Posted by Pierre on April 10th, 2011
The usual pleasing puzzle from Everyman to accompany my Sunday morning. A good variety of clue types, and for me today some exceptional surfaces: of the acrosses, I could point to 10, 13, 15 and 25, but you could name several from the down clues as well.
dd double definition
cd cryptic definition
1 Second drink in isolated spot
A charade of BACK and WATER.
6 Glimpse object of especial interest
This one took me a while to understand. It’s a dd: if you glimpse something, you sight it; and if something is of especial interest, then it’s a ‘sight’ to see. I got focused on Everyman’s use of ‘especial’ rather than ‘special’, thinking that must have been central to the clue. Wrong.
9 Taking photographs of spectators where marksmen practise
A straighforward charade of SHOOTING (taking photographs) and GALLERY (spectators).
10 Land shortage ignored by duke
A removal of D from DEARTH.
11 Maintenance allowance Olympian squandered
(OLYMPIAN)* It’s a term derived from PAL and ALIMONY, where the assets of a live-in but unmarried couple are divvied out after separation. A quick flirt online suggests the neologism dates from 1977.
13 Literary character, jumping bail, put in prison
An insertion of (BAIL)* in CAN for prison. A character in Shakespeare’s Tempest.
15 Likely to remain fine in South, possibly after about one
A charade of S (South) and (AFTER)* around I for one.
16 After last of nightmares, refuse to sleep
A charade of S and LUMBER.
17 Pal carrying revolutionary weapon
An insertion of CHE, the setters’ favourite revolutionary, in MATE.
18 Cop loses out in disgusting place
20 Itinerant US actor making a comeback
A reversal of DAMON. Referring to Matt Damon, the US actor. I’m not that into cinema, but even I’d heard of him.
23 Fruit British head dropped into perfect drink
Clever. It’s B for British and NUT inserted into UTTER (perfect) and SQUASH (drink). This seems to crop up a lot in crosswords, perhaps because it’s got fifteen letters and is ripe (no pun intended) for cluing in various ways. Like the tomato, it is technically a fruit, although cooks would probably regard it as a vegetable.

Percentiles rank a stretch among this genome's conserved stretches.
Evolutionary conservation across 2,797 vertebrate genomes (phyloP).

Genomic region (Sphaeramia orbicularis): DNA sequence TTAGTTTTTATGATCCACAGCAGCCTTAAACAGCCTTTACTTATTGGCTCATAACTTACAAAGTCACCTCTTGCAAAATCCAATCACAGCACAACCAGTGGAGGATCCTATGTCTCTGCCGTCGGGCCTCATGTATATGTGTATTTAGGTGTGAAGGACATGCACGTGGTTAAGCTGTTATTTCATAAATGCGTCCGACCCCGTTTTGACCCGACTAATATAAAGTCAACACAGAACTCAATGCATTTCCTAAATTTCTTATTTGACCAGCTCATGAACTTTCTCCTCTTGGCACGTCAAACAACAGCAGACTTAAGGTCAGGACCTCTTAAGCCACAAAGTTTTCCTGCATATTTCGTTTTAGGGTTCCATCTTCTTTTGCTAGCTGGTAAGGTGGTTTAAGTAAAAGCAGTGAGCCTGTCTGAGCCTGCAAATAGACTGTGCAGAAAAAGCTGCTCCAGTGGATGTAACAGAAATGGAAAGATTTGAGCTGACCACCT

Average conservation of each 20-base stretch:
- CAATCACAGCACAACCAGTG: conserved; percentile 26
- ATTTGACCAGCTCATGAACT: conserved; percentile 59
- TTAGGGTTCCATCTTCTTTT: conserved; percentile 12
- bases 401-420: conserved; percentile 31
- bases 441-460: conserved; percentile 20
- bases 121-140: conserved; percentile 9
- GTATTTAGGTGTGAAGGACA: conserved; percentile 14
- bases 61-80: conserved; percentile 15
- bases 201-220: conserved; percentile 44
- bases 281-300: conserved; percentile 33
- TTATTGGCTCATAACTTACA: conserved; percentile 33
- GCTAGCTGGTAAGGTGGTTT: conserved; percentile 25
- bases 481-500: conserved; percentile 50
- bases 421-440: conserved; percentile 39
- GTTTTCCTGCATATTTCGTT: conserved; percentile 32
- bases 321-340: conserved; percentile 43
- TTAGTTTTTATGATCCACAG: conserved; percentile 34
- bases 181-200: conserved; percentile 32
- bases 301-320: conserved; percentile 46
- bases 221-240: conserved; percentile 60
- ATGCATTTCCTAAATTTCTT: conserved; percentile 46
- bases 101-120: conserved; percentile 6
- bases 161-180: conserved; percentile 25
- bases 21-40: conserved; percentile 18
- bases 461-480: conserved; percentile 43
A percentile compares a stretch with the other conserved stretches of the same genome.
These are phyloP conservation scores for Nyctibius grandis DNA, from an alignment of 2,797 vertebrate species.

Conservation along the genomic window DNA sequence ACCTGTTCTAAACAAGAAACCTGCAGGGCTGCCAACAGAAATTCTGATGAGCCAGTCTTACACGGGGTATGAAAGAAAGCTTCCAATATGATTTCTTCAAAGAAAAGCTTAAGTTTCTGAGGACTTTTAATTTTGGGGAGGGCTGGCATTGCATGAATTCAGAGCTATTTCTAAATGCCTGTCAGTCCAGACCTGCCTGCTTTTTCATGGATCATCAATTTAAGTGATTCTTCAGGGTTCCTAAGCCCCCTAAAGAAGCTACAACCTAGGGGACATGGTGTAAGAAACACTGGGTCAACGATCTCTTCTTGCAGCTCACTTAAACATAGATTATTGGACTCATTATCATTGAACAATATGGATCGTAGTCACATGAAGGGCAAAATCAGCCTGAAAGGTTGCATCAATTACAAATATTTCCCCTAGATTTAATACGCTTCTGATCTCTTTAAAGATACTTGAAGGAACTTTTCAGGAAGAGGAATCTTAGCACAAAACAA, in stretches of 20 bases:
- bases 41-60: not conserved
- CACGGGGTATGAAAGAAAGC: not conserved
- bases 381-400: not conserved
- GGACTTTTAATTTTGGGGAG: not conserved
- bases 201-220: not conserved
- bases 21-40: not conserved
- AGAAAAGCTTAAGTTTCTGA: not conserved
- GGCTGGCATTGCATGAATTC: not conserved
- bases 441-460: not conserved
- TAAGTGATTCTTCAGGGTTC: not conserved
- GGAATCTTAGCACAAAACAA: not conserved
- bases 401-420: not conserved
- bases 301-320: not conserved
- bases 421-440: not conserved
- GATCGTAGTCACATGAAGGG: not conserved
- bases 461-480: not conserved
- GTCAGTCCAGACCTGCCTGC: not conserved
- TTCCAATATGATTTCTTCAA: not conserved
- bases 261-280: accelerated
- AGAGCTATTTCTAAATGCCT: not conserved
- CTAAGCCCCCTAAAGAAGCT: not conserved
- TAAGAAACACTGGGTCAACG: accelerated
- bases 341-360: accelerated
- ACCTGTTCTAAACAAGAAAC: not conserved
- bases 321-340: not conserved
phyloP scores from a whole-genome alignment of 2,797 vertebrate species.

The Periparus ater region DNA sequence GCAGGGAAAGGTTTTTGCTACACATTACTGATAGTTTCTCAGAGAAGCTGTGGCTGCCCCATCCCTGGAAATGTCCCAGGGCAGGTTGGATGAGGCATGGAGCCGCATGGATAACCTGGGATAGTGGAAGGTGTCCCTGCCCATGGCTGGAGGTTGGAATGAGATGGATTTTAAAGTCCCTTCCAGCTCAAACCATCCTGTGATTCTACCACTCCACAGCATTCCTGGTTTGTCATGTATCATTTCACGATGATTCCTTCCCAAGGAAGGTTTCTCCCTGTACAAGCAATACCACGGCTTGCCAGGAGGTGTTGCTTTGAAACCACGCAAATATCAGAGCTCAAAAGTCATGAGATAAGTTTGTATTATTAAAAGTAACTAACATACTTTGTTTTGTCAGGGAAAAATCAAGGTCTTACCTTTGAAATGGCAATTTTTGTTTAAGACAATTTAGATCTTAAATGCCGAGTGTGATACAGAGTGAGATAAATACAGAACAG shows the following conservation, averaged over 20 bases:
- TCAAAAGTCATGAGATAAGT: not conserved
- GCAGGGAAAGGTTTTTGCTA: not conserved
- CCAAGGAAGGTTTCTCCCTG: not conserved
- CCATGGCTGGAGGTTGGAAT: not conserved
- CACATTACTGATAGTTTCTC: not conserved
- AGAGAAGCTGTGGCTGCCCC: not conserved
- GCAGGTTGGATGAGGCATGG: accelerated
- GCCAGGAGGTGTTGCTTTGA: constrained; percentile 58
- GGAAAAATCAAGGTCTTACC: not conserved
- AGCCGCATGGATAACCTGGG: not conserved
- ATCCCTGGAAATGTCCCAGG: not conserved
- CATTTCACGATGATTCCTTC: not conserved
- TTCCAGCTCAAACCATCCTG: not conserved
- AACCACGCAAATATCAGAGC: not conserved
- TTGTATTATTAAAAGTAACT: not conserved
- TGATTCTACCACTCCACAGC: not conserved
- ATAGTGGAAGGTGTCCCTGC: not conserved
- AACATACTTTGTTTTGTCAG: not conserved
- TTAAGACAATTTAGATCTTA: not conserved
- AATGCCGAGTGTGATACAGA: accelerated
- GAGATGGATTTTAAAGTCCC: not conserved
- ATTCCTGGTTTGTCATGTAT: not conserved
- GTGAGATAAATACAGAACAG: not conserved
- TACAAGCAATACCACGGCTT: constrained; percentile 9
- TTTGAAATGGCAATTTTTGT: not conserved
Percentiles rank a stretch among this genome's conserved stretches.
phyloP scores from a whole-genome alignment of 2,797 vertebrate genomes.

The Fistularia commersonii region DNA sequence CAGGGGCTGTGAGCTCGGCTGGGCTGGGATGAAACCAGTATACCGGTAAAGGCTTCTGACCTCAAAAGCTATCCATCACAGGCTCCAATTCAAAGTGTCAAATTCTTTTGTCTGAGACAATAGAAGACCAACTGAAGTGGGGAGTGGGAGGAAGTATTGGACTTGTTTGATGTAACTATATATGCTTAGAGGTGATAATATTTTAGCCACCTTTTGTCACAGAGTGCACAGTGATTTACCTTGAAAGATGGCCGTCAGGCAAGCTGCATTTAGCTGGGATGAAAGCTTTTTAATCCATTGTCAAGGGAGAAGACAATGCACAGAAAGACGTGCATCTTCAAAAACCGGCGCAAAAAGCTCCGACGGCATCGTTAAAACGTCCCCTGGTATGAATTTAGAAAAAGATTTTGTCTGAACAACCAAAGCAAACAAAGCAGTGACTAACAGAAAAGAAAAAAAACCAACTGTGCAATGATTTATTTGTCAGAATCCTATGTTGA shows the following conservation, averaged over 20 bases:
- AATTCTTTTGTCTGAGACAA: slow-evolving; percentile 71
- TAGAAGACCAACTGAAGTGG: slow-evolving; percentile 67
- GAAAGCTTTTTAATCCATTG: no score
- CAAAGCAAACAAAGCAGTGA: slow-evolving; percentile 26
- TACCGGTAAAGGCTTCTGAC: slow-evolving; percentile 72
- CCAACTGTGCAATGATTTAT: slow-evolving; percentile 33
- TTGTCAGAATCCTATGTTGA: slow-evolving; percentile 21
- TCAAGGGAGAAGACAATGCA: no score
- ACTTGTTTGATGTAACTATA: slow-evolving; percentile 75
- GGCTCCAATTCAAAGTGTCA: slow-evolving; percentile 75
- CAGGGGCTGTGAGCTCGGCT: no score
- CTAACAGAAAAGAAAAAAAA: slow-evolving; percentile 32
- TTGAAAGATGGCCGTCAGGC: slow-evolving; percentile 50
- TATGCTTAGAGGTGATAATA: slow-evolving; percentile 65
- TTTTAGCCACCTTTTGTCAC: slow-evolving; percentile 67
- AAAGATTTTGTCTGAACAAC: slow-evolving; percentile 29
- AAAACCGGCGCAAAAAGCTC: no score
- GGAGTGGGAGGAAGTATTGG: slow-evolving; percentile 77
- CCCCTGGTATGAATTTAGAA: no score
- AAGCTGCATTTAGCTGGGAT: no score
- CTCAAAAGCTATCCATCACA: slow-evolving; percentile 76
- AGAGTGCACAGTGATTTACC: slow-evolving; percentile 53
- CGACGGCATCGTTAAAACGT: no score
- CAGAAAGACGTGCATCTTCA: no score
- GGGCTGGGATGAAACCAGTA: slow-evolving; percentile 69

24 Helped let learner driver out
LEASED with the removal of L.
25 As good as gold? Not us
1 A nervous wreck in box, on trial
A charade of BASKET and CASE. I’d normally associate this word with the recent difficulties of the PIGS eurozone, but the SOED does give the ‘nervous wreck’ definition.
2 Group of singers sing endlessly about love
An insertion of O for love in CHIR[P].
3 Perform a baptism to celebrate a birth
WET THE BABY’S HEAD
4 Can one holding drill start to repair a kitchen utensil?
Can (TIN) plus ONE enclosing PE (drill) and first letter of repair.
5 Royal feast cut short
REGAL[E]. This is the nounal version of REGALE: ‘a sumptuous meal, a feast, an entertainment’.
6 I’m unfortunately turned over by a trick, a computer fraud
A reversal of I’M ALAS plus TECHNIQUE. I vaguely knew this term, and on checking I find that it’s a method of fraudulently obtaining funds by regularly taking small amounts of money from accounts, so that it won’t be noticed: a bit like slicing a salami very thinly until you’ve got the whole sausage, I suppose.
7 New measuring device, reportedly for fruit
A charade of GREEN (new, naive) and GAGE, a homophone of ‘gauge’, a measuring device.
8 Film and play opening in Soho
A charade of TOY (play) and S. A 1992 comedy, which I had never heard of; but the answer couldn’t be much else.
12 Amity shown by female diner relaxed on liner
A charade of F, (DINER)* and SHIP.
14 Rule at sea confused eminent poets
(RULE AT SEA)*
15 Dope easy to name
A charade of SIMPLE, TO and N.
19 Proprietor in state of depression having day off
21 Upset mason grumbles
22 Efficient porter grabbing first of bags
An insertion of B in ALE.
Many thanks to Everyman as always.